While voters will have an indication of how states are inclined, the official winner of the 2020 presidential election will not be announced on Tuesday evening or even early Wednesday morning, as was the case in 2016.
When polling stations closed on Tuesday night, officials in three contested states, Wisconsin, Michigan and Pennsylvania, announced that they would not announce an election winner on election night. Pennsylvania did not expect results until a possible Friday, and in Michigan and Wisconsin the final results would be available on Wednesday at the earliest.
Taking into account a total of 46 votes from the electoral college, the race cannot be won without these three states unless either former Vice President Joe Biden or President Donald Trump has the 270 votes needed to win. Even in states where one or the other candidate is called, rules that allow the leaking of ballot papers and postal ballots after election day mean that the official winner may not be announced for days.
The main reason for the delay in announcing the results is the influx of postal votes and postal ballot papers. In Pennsylvania, which has 20 votes on the electoral college, the state did not begin processing postal ballots until Tuesday morning. More than 2.5 million people in Pennsylvania cast their votes by mail, according to the U.S. Elections Project, representing just under a quarter of the state’s total registered voters.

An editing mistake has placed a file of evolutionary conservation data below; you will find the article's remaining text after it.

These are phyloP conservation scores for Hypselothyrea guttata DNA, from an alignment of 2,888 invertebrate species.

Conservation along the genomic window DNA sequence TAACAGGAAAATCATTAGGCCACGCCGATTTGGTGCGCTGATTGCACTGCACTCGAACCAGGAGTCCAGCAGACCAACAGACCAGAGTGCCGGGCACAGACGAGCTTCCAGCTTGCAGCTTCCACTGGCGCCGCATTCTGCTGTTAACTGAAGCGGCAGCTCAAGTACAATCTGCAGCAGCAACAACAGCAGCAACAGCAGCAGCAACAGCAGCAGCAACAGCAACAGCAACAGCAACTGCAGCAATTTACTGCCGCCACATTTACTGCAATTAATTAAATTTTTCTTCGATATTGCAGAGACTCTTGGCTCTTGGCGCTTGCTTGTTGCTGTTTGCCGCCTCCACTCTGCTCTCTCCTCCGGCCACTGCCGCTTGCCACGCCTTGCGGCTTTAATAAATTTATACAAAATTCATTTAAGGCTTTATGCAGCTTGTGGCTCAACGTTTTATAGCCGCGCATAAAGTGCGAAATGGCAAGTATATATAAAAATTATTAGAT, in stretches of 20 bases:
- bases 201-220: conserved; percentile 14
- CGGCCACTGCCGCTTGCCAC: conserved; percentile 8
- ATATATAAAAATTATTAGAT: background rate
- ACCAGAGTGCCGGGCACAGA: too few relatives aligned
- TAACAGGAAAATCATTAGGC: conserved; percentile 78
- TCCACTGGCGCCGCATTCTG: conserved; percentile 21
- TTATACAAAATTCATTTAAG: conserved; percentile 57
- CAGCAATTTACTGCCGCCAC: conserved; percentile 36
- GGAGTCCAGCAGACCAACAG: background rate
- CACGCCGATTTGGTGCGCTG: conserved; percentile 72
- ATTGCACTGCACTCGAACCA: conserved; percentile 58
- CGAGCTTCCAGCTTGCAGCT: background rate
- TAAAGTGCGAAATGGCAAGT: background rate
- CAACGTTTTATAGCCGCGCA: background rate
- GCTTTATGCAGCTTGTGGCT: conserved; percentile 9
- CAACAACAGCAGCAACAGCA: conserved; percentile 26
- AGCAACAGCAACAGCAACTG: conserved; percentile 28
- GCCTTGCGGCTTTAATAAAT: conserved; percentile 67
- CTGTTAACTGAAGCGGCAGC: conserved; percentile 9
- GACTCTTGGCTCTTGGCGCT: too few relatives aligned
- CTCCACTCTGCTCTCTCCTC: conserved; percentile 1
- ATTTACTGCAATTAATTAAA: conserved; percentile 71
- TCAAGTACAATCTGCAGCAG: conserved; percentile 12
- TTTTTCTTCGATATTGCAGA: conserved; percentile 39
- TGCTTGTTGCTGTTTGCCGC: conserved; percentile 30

“Let us be patient while all these votes are counted. That is what the law requires, and that is what we will do in Pennsylvania,” Attorney General Josh Shapiro said in a video message on Twitter.
Michigan Secretary of State Jocelyn Benson told voters on Tuesday night that she expects the votes to be counted within 24 hours. She attributed the updated schedule to the efficiency of the absentee ballot counting process and applauded the millions of voters who cast their votes, a coalition she called “Team Democracy. But she also urged people to be patient and honor the democratic process by giving officials time to ensure that every vote is counted.
In Milwaukee County, results are not expected until 4 or 5 a.m. on Wednesday, according to Julietta Henry, director of the Milwaukee County Board of Elections, as she announced. Since Milwaukee is the largest county in the state, the votes in Milwaukee have the potential to influence who wins the state, and therefore a winner cannot be determined without counting his or her ballots.
In addition to the complications of choosing a winner on election night, Georgia may not count enough votes to name the state for Biden or Trump. When Fulton County officials stopped counting ballots during the night, only 49 percent of the votes had been counted, according to the CBS. The “most consistent county” in the state in terms of voter numbers, CBS noted that Georgia cannot just about declare a winner, although it seemed to reject Trump.
Even states where one candidate or another is called have warned against taking the unofficial results as the final outcome, and in some tight races, the small margin could lead to legal battles and further delay the official announcement of a winner.